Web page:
20. 20.

    et al. Deposition and FIB direct patterning of nanowires and nanorings into suspended sheets of graphene. Microelectron. Eng. 86, 882–884 (2009).

  21. 21.

    , , & Open and closed edges of graphene layers. Phys. Rev. Lett. 102, 015501 (2009).

  22. 22.

    et al. A universal scheme to convert aromatic molecular monolayers into functional carbon nanomembranes. ACS Nano 7, 6489–6497 (2013).

  23. 23.

    et al. Real-time single-molecule imaging of quantum interference. Nature Nanotech. 7, 297–300 (2012).

  24. 24.

    et al. Localization and loss of coherence in molecular double-slit experiments. Nature Phys. 4, 649–655 (2008).

  25. 25.

    et al. The simplest double slit: interference and entanglement in double photoionization of H2. Science 318, 949–952 (2007).

  26. 26.

    et al. Einstein–Bohr recoiling double-slit gedanken experiment performed at the molecular level. Nature Photon. 9, 120–125 (2015).

  27. 27.

    et al. Antimatter interferometry for gravity measurements. Phys. Rev. Lett. 112, 121102 (2014).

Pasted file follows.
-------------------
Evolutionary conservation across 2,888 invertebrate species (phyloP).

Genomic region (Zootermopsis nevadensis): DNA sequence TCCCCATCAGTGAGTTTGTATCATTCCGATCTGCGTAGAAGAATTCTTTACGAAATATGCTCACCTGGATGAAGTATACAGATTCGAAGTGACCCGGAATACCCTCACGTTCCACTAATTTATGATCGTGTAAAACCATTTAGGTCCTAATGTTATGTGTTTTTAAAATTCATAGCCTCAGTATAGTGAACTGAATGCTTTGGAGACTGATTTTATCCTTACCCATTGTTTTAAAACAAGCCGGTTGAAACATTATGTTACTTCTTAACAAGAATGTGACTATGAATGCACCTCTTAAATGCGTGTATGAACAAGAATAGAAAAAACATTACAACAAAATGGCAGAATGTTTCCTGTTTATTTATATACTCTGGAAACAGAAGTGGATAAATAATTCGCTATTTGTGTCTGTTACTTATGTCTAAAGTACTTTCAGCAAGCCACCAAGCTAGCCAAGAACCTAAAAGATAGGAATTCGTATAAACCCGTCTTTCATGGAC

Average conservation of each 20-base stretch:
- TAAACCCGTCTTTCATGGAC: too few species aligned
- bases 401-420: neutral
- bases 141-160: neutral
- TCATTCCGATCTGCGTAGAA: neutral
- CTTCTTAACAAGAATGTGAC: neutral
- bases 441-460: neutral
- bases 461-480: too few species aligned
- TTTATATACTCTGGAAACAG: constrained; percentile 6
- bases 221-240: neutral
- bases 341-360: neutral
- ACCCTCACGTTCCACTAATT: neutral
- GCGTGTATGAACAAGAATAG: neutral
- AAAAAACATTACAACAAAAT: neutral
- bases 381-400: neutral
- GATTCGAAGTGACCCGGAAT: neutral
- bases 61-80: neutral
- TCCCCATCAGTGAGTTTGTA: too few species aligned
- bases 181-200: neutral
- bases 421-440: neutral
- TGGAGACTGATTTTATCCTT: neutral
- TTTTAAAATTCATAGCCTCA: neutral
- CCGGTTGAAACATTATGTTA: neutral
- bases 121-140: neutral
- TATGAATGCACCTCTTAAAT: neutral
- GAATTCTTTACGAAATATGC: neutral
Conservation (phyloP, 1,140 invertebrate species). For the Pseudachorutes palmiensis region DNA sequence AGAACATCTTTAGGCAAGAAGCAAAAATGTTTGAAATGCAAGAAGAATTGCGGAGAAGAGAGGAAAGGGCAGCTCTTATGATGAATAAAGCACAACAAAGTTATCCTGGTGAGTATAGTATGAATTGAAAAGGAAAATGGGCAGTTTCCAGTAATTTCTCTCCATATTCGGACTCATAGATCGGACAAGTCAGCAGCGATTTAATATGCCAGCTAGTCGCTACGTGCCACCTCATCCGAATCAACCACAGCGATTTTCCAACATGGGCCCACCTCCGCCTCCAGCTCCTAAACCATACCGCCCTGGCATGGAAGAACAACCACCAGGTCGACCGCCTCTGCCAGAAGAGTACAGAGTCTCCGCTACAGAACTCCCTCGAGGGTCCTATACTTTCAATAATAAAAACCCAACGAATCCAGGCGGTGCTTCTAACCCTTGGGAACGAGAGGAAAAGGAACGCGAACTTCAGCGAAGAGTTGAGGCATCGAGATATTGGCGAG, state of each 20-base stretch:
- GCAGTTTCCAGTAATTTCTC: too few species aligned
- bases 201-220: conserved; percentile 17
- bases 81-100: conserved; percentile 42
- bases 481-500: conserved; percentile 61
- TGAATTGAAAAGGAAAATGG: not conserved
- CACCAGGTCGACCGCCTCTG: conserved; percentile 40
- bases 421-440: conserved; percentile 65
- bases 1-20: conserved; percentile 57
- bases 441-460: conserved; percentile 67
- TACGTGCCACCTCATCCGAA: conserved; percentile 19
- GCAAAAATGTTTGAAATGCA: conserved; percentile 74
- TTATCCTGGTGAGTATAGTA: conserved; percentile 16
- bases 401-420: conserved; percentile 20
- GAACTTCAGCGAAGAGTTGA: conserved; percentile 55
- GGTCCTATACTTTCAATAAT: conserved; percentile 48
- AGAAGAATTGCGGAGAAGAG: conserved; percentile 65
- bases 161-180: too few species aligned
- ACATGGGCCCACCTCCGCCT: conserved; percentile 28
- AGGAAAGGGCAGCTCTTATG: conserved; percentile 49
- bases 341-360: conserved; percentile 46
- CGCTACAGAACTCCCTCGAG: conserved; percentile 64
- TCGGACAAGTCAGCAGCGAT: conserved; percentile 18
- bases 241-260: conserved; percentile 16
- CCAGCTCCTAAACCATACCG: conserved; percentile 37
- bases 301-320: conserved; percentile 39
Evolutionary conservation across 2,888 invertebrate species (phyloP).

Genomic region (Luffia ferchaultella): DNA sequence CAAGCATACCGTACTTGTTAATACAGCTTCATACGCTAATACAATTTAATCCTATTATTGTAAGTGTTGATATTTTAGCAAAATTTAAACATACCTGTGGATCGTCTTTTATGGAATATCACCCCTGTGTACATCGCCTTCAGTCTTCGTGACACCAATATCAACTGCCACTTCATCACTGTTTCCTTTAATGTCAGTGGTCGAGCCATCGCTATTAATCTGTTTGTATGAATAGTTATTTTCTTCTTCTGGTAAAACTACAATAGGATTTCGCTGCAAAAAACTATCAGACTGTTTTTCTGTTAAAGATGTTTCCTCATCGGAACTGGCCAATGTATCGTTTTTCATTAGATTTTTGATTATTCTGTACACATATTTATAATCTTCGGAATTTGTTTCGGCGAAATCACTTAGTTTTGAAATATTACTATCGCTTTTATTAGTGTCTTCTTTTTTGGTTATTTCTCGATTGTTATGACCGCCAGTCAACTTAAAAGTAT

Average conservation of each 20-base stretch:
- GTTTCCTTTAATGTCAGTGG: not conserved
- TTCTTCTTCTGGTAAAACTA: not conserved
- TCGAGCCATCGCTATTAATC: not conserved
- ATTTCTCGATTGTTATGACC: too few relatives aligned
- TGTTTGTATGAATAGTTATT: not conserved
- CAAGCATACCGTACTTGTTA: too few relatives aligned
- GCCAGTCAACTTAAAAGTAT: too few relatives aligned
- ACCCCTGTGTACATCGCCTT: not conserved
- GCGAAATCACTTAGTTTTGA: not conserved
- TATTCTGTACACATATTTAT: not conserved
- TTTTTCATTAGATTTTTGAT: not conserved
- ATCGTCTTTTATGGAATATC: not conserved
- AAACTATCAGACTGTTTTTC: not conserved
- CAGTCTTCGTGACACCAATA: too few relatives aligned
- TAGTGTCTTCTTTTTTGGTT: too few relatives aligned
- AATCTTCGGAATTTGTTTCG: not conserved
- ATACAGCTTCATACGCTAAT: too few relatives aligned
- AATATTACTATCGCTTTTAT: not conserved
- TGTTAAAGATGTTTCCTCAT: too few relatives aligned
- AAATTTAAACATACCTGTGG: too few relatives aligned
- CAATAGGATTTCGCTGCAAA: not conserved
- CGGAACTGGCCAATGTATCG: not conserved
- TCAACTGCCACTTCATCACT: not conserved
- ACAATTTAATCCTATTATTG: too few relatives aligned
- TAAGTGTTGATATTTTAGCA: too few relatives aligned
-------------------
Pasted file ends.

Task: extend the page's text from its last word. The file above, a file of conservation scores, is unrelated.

28. 28.

    & Path decoherence of charged and neutral particles near surfaces. Phys. Rev. A 85, 030101(R) (2012).

  29. 29.

    , & Deconstructing decoherence. Phys. Rev. A 55, 4041–4053 (1997).

  30. 30.

    , & Experimental verification of the Heisenberg uncertainty principle for fullerene molecules. Phys. Rev. A 65, 032109 (2002).

  31. 31.

    et al. Imaging mechanical vibrations in suspended graphene sheets. Nano Lett. 8, 1399–1403 (2008).

  32. 32.

    , , & Carbon nanotubes as nanoelectromechanical systems. Phys. Rev. B 67, 235414 (2003).

  33. 33.

    et al. Etching of graphene devices with a helium ion beam. ACS Nano 3, 2674–2676 (2009).

  34. 34.

    et al. Atomic-scale electron-beam sculpting of near-defect-free graphene nanostructures. Nano Lett. 11, 2247–2250 (2011).

  35. 35.